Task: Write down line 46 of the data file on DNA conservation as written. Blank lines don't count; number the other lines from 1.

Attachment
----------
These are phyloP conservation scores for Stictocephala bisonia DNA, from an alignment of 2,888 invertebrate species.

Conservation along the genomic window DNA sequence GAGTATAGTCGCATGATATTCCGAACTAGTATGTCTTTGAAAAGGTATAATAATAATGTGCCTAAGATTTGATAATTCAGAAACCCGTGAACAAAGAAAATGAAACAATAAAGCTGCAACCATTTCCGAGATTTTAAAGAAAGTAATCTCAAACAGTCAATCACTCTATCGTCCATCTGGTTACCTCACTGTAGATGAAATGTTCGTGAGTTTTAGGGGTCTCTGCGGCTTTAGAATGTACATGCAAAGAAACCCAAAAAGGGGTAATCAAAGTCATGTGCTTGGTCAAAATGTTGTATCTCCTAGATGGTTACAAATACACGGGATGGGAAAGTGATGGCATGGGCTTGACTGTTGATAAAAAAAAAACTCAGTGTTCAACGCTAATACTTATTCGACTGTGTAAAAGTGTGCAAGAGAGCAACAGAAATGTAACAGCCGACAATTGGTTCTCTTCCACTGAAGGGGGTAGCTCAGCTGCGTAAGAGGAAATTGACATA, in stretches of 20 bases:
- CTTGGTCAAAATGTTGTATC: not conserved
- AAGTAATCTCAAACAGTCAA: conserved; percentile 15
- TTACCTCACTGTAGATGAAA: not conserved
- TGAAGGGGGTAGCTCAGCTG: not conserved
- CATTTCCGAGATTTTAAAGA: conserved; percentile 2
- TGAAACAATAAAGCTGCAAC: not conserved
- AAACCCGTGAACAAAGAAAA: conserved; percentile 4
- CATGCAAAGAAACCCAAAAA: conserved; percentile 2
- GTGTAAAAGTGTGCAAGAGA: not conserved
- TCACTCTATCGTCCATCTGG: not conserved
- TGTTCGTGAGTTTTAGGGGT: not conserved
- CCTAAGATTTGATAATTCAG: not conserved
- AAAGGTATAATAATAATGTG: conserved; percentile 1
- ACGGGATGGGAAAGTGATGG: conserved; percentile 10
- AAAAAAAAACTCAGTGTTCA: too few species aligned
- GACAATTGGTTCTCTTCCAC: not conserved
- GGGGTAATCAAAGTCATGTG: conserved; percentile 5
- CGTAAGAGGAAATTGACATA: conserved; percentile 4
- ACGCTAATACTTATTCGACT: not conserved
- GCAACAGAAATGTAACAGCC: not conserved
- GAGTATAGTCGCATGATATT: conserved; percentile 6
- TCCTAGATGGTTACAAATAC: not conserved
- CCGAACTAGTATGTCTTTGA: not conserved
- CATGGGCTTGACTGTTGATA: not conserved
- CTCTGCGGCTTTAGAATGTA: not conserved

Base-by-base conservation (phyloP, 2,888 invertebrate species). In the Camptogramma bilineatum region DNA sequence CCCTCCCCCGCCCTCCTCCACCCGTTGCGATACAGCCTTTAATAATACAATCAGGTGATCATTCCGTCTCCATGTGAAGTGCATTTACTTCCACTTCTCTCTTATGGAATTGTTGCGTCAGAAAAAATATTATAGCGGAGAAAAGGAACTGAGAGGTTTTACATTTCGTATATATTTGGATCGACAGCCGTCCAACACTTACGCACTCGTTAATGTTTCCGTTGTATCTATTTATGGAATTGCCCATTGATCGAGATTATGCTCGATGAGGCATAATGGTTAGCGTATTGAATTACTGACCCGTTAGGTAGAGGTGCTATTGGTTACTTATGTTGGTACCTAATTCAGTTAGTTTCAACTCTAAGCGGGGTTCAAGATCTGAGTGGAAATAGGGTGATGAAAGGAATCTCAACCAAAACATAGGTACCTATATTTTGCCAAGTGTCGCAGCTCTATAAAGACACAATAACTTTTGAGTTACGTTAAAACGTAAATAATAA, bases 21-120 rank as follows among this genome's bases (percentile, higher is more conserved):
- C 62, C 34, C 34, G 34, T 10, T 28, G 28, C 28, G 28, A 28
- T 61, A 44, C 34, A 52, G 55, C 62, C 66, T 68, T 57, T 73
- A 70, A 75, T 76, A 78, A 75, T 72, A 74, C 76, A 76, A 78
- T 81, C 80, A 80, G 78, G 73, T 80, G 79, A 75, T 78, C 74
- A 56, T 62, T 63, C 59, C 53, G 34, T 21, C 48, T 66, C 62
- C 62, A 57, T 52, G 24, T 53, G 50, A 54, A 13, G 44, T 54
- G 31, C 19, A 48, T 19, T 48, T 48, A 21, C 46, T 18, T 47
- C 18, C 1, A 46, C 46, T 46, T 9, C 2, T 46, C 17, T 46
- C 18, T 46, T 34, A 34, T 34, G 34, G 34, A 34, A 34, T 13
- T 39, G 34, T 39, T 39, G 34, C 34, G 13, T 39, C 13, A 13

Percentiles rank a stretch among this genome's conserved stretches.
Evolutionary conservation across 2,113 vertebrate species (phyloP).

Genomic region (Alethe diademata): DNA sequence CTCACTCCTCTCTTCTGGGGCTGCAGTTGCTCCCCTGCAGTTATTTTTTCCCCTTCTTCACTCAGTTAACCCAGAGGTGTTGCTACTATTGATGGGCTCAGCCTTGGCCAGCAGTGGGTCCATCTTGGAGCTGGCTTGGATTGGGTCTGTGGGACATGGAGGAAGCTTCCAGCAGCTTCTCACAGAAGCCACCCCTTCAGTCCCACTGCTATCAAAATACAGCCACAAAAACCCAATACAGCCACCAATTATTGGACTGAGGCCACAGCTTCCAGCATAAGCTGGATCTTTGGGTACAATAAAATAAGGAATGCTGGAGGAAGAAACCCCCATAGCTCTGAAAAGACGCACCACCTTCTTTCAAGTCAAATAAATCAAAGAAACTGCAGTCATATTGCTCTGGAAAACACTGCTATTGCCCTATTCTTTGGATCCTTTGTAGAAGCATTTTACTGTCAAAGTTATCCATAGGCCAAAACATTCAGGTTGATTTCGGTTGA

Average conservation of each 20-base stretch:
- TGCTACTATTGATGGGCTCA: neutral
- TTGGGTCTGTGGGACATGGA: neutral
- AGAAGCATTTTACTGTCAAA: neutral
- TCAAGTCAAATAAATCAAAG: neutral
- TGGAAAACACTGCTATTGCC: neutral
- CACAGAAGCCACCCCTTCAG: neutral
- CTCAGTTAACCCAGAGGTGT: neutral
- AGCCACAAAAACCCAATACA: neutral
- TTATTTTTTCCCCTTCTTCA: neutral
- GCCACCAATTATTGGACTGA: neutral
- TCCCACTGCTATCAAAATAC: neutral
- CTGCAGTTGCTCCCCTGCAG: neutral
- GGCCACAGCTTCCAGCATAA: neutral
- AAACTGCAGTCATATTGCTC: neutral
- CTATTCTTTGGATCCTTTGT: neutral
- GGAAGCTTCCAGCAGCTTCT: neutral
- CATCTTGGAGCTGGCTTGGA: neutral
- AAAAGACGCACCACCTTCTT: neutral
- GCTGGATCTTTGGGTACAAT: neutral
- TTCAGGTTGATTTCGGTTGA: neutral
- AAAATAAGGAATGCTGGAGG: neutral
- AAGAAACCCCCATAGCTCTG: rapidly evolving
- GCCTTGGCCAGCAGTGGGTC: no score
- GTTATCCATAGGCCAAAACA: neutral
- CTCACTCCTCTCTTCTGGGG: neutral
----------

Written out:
- TCAAGTCAAATAAATCAAAG: neutral